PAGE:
Borgo ‘Be Kind’

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Borgo
Be Kind

Brian Bourgault had it all — a promising music career, supportive community, and his own record shop in Denver. But in 2005, Bourgault’s life changed forever when he was diagnosed with an untreatable, progressive neurological disease.

Restricted by extremely limited mobility, Bourgault stopped doing a lot of things that he loved, including making music. That is, until last year, when he realized something had to change. He slowly taught himself how to take the music he’d written on paper over the years and compose it on a computer (using two hands to stabilize the mouse). From there, he began writing with varied inspiration from Motown, blues rock, and jazz piano ballads. Be Kind is his first album in over a decade.

The album matches soulful vocals with sweet harmonies reminiscent of Motown and tells stories of love lost, breaking societal norms, and reflecting on life through jazz piano ballads and funk-infused guitar tracks that take listeners back in time. With the help of engineer/co-producer Marc Benning and a group of noted musicians, the album was recorded live on tape at Hideaway Studios.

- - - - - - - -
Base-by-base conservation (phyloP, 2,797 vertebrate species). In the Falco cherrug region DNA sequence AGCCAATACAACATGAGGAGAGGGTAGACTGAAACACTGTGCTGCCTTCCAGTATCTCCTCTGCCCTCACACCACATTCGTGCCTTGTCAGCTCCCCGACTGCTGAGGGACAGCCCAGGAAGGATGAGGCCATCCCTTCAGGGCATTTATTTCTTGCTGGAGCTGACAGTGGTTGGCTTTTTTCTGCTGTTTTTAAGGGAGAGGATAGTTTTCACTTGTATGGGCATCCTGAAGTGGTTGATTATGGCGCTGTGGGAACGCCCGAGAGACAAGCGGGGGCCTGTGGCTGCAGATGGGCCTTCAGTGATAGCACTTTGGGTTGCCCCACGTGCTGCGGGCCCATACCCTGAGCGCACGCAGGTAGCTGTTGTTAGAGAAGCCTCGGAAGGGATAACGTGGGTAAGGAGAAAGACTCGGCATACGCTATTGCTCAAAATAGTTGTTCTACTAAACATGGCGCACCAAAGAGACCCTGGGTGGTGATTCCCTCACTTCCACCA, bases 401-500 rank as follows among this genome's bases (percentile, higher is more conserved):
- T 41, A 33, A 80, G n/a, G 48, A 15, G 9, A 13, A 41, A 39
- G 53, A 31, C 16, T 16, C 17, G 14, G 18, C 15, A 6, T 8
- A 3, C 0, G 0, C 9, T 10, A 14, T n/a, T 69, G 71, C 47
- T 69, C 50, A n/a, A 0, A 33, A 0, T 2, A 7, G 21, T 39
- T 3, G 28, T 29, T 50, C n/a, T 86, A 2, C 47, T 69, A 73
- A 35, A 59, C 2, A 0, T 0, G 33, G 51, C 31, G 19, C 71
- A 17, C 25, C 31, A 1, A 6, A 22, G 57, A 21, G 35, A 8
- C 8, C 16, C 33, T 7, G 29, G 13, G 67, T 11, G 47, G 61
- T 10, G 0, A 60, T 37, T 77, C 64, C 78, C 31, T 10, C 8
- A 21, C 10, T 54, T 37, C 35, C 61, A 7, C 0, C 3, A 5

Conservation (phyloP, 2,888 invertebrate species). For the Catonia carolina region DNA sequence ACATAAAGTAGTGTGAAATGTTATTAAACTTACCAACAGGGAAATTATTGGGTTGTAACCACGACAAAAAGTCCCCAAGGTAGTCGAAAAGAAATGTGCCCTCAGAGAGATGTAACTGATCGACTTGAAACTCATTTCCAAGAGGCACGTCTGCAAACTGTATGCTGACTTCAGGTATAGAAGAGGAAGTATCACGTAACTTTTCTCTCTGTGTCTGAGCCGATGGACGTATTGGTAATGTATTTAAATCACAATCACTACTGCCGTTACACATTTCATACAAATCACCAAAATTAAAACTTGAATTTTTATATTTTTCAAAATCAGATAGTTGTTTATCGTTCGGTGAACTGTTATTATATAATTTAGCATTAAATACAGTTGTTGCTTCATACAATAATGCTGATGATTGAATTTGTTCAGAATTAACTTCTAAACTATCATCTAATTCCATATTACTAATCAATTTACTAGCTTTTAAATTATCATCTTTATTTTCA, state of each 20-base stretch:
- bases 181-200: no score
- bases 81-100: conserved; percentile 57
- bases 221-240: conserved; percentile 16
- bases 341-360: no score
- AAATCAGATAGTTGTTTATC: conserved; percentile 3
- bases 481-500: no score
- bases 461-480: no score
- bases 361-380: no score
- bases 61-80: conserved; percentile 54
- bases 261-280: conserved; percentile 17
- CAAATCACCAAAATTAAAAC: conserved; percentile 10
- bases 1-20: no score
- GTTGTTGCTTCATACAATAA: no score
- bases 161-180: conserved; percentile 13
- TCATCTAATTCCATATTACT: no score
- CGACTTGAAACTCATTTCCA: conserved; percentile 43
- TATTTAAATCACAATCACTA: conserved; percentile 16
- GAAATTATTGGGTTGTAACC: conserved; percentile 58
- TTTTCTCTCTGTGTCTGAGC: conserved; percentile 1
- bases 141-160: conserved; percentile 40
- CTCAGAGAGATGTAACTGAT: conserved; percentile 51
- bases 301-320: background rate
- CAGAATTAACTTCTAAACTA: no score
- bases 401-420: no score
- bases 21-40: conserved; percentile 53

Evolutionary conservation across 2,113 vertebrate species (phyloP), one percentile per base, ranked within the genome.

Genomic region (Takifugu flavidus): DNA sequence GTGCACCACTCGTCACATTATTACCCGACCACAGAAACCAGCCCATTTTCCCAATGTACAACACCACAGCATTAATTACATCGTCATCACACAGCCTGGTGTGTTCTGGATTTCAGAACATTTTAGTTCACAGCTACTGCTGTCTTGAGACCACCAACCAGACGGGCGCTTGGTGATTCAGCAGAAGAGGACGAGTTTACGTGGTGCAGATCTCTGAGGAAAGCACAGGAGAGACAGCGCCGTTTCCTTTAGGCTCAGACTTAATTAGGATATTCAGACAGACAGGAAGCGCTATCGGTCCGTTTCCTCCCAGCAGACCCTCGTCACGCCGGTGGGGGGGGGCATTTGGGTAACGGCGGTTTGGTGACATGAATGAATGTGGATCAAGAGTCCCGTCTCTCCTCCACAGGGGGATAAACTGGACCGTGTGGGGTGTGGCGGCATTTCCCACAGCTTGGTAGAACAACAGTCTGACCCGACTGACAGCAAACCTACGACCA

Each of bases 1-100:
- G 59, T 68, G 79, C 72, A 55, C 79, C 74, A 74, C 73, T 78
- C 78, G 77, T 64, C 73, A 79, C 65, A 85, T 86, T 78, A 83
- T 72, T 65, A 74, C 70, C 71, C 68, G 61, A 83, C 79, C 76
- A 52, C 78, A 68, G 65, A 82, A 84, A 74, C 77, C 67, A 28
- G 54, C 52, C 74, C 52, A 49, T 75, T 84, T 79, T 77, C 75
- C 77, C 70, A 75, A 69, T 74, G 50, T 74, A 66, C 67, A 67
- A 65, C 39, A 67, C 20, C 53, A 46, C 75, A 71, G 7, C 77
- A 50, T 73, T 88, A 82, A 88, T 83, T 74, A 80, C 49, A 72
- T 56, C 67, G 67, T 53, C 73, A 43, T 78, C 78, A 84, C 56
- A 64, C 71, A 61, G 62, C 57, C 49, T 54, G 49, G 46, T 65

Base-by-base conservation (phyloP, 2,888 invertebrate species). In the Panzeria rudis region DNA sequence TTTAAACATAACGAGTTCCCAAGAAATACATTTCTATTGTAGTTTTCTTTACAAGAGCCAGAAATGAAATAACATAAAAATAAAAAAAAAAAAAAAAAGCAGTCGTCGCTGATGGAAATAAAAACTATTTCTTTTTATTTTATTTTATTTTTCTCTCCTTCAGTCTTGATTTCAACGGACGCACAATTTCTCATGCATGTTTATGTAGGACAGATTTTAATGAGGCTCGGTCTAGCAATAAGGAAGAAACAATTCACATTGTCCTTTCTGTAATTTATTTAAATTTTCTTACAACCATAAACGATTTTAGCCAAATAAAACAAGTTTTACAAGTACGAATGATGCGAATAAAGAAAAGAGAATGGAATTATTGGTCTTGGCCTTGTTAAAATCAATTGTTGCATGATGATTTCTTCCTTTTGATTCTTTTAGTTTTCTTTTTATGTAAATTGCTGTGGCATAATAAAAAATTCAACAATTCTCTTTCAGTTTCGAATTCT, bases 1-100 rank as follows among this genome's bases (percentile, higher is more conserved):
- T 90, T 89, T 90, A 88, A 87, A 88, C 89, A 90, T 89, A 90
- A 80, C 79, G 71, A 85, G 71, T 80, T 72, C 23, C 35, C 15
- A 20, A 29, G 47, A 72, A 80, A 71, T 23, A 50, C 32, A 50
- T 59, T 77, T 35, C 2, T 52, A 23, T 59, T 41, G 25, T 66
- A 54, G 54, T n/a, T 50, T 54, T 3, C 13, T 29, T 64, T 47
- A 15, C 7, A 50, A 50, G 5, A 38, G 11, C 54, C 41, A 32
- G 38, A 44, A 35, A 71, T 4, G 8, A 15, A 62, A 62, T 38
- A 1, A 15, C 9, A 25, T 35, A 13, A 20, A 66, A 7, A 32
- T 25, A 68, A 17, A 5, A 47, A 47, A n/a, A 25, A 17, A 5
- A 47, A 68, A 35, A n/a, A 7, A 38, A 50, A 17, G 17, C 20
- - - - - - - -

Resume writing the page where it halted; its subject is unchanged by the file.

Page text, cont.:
Leftover Salmon’s Erik Deutsch offered to travel from his home in Brooklyn to add keys to the project. Guitarist Dan Schwindt of Kyle Hollingsworth Band took on guitar duties as Bourgault can no longer handle the task, and one of Denver’s most in-demand drummer, Carl Sorensen (Dragondeer, Chimney Choir, In Planes), completed the rhythm section. The horns were led by sax legend Dwight Bement (Gary Puckett & The Union Gap Band, Frank Zappa’s Blackouts), who arranged the horn parts and brought on a trumpet player, Chris Lawson. Bourgault handled lead vocals and Kim Dawson (The Pimps of Joytime) and Tanya Shylock (formerly with The Motet) provide backing vocals.

Twelve songs were recorded in three days in what Bourgault called an “old soul rendering of new music,” connecting his creative energy with a group of talented players. “Be Kind isn’t a concept record, it’s a life record,” said a statement issued with the record. “Honest lyrics expose vulnerability, the fear of not being wanted, of only being seen for your limitations. But ultimately, the message of the album is a simple one, which Bourgault sings on the title track: “Above all else, above all of the shit, be kind.”

Larimer Lounge | April 19

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